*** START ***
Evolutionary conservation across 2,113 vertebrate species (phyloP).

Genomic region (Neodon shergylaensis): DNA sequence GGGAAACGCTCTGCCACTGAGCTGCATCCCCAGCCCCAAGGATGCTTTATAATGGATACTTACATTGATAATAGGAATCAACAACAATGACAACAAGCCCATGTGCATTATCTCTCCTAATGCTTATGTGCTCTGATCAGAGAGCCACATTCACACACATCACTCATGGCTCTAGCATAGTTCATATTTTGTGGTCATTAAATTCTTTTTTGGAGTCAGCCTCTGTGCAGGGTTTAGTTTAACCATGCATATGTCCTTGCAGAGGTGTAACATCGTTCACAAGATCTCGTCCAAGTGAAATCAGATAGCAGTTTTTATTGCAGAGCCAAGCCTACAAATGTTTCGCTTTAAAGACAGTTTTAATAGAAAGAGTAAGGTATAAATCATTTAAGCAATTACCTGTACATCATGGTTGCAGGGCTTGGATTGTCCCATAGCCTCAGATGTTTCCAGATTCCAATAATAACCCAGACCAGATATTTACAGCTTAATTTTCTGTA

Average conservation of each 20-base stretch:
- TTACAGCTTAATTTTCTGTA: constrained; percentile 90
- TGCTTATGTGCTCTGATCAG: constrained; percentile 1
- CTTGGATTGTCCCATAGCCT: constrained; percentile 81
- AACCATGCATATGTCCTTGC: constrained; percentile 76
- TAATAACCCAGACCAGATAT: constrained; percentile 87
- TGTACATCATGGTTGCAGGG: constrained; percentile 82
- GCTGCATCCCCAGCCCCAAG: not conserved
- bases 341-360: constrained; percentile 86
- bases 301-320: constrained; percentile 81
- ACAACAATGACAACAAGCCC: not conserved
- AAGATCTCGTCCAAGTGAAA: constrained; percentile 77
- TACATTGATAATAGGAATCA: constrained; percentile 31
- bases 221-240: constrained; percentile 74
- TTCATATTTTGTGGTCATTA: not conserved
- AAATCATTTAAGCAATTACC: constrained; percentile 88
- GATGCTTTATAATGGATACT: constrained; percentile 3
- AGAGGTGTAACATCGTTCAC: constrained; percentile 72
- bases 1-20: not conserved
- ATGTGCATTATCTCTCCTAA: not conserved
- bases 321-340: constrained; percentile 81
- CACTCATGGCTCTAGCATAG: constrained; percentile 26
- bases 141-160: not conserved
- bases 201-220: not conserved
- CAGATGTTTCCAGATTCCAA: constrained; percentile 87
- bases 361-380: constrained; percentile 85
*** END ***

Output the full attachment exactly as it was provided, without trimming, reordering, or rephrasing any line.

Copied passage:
Evolutionary conservation across 2,113 vertebrate species (phyloP).

Genomic region (Neodon shergylaensis): DNA sequence GGGAAACGCTCTGCCACTGAGCTGCATCCCCAGCCCCAAGGATGCTTTATAATGGATACTTACATTGATAATAGGAATCAACAACAATGACAACAAGCCCATGTGCATTATCTCTCCTAATGCTTATGTGCTCTGATCAGAGAGCCACATTCACACACATCACTCATGGCTCTAGCATAGTTCATATTTTGTGGTCATTAAATTCTTTTTTGGAGTCAGCCTCTGTGCAGGGTTTAGTTTAACCATGCATATGTCCTTGCAGAGGTGTAACATCGTTCACAAGATCTCGTCCAAGTGAAATCAGATAGCAGTTTTTATTGCAGAGCCAAGCCTACAAATGTTTCGCTTTAAAGACAGTTTTAATAGAAAGAGTAAGGTATAAATCATTTAAGCAATTACCTGTACATCATGGTTGCAGGGCTTGGATTGTCCCATAGCCTCAGATGTTTCCAGATTCCAATAATAACCCAGACCAGATATTTACAGCTTAATTTTCTGTA

Average conservation of each 20-base stretch:
- TTACAGCTTAATTTTCTGTA: constrained; percentile 90
- TGCTTATGTGCTCTGATCAG: constrained; percentile 1
- CTTGGATTGTCCCATAGCCT: constrained; percentile 81
- AACCATGCATATGTCCTTGC: constrained; percentile 76
- TAATAACCCAGACCAGATAT: constrained; percentile 87
- TGTACATCATGGTTGCAGGG: constrained; percentile 82
- GCTGCATCCCCAGCCCCAAG: not conserved
- bases 341-360: constrained; percentile 86
- bases 301-320: constrained; percentile 81
- ACAACAATGACAACAAGCCC: not conserved
- AAGATCTCGTCCAAGTGAAA: constrained; percentile 77
- TACATTGATAATAGGAATCA: constrained; percentile 31
- bases 221-240: constrained; percentile 74
- TTCATATTTTGTGGTCATTA: not conserved
- AAATCATTTAAGCAATTACC: constrained; percentile 88
- GATGCTTTATAATGGATACT: constrained; percentile 3
- AGAGGTGTAACATCGTTCAC: constrained; percentile 72
- bases 1-20: not conserved
- ATGTGCATTATCTCTCCTAA: not conserved
- bases 321-340: constrained; percentile 81
- CACTCATGGCTCTAGCATAG: constrained; percentile 26
- bases 141-160: not conserved
- bases 201-220: not conserved
- CAGATGTTTCCAGATTCCAA: constrained; percentile 87
- bases 361-380: constrained; percentile 85